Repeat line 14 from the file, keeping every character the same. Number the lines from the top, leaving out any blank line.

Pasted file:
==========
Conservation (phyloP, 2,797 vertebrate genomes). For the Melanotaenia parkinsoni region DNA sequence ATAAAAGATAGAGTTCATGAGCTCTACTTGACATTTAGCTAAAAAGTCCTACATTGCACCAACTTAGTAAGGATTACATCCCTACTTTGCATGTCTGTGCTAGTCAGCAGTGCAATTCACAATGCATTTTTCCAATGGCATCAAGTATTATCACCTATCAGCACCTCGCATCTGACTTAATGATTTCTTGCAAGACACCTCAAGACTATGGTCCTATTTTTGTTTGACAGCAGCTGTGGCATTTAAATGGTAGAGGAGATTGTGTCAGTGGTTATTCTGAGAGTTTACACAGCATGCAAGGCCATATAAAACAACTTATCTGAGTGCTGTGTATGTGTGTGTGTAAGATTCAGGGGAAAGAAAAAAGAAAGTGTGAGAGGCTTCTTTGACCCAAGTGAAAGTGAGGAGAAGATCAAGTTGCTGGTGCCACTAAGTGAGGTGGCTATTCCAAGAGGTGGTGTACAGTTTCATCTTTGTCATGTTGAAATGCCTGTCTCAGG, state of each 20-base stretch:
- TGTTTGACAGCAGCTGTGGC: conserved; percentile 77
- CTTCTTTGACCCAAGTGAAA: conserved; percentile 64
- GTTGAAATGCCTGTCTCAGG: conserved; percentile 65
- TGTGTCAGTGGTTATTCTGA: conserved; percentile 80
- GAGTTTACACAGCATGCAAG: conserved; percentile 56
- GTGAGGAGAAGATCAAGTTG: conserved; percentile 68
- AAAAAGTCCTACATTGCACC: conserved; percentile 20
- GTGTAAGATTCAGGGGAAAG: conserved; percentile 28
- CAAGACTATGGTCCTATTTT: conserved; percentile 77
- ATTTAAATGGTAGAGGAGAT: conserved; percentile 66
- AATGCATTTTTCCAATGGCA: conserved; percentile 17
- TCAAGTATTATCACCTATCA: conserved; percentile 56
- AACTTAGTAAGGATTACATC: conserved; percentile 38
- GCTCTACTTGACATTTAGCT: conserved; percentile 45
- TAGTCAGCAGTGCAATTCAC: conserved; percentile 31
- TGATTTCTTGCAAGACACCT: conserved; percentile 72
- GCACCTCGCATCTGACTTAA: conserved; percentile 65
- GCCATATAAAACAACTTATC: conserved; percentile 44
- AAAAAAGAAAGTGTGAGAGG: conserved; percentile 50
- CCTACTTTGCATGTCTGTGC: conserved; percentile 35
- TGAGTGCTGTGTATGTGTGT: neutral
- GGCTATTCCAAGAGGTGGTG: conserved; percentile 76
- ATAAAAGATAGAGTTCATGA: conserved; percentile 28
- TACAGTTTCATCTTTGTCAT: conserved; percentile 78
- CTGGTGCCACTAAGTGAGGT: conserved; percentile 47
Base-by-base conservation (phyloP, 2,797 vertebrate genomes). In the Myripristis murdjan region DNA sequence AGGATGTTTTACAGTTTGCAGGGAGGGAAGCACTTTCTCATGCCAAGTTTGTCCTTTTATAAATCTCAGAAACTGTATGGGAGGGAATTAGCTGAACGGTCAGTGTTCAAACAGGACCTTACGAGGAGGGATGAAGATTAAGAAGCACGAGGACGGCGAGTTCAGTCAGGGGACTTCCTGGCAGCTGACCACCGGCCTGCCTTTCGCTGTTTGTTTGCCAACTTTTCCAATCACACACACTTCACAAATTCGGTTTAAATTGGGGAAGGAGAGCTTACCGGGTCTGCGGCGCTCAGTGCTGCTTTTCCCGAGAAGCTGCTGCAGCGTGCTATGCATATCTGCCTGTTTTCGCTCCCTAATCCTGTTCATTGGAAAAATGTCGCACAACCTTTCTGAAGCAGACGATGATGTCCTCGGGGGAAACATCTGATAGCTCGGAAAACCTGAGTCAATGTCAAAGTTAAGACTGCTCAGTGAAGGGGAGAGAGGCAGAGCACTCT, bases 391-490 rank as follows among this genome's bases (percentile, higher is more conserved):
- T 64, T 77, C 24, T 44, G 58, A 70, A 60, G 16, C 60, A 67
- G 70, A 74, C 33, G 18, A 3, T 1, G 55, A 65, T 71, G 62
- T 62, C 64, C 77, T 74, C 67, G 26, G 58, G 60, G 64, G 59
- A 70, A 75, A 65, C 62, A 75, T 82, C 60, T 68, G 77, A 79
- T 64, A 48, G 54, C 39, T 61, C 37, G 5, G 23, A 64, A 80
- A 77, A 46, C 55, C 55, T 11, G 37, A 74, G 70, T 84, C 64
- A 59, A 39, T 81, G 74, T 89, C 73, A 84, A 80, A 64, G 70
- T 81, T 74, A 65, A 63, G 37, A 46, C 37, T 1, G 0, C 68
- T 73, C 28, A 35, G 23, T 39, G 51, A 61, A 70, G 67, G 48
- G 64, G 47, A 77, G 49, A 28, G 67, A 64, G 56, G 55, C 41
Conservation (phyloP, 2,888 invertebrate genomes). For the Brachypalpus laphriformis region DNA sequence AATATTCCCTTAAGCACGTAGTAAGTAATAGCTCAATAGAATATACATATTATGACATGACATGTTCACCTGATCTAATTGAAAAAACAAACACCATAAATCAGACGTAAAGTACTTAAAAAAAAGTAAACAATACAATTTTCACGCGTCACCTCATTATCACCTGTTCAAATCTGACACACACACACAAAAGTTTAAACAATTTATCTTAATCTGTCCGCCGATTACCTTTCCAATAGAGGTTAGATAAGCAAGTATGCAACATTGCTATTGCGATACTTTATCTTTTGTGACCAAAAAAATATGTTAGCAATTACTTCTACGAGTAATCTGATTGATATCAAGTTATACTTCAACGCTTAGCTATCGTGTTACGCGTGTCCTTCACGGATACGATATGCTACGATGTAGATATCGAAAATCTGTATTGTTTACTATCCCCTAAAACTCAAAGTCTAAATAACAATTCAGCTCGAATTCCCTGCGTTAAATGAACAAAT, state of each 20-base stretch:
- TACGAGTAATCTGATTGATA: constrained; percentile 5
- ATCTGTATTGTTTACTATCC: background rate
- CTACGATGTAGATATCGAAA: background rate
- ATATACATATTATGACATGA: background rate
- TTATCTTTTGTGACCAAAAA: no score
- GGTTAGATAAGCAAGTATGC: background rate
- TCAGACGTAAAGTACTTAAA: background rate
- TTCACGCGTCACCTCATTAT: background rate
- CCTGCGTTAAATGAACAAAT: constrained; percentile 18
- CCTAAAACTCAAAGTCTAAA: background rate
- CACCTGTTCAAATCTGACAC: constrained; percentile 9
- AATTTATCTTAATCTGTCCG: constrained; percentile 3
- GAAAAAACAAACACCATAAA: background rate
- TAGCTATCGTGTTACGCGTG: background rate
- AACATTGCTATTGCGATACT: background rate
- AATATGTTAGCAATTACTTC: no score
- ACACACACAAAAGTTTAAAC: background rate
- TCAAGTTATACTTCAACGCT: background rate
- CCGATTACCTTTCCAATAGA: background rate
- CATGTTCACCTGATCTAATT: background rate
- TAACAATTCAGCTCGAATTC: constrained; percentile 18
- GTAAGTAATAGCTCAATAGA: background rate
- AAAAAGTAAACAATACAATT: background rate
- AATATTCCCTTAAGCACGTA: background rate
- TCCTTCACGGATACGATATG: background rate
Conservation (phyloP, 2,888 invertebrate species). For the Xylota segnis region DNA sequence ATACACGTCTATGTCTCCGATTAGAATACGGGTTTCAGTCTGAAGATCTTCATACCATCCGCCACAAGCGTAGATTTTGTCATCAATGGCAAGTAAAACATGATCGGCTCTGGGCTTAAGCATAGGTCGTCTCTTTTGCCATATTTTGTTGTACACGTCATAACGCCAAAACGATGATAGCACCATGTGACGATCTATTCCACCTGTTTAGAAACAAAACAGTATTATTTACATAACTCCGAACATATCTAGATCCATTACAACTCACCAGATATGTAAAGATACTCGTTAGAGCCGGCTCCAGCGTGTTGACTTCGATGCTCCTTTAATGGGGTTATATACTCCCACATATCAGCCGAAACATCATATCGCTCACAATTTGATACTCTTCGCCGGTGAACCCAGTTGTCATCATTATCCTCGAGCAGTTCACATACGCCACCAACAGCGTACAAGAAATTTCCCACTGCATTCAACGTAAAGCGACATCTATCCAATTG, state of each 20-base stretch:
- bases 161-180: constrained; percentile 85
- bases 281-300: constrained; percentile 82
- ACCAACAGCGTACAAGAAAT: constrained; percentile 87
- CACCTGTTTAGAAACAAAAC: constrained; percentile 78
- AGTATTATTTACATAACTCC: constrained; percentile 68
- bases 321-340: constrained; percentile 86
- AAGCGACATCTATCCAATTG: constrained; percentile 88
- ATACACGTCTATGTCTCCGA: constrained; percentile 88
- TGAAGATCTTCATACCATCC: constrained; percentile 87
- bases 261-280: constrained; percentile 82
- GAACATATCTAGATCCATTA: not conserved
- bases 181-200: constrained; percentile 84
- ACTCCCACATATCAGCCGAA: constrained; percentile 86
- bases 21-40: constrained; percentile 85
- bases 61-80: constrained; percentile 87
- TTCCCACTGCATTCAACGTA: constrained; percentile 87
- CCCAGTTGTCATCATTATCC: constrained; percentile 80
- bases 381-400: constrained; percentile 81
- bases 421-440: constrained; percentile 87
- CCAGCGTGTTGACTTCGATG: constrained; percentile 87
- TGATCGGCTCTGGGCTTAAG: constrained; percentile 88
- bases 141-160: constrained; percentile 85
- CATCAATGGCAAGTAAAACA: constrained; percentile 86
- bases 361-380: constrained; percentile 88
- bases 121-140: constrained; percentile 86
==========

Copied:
- AACTTAGTAAGGATTACATC: conserved; percentile 38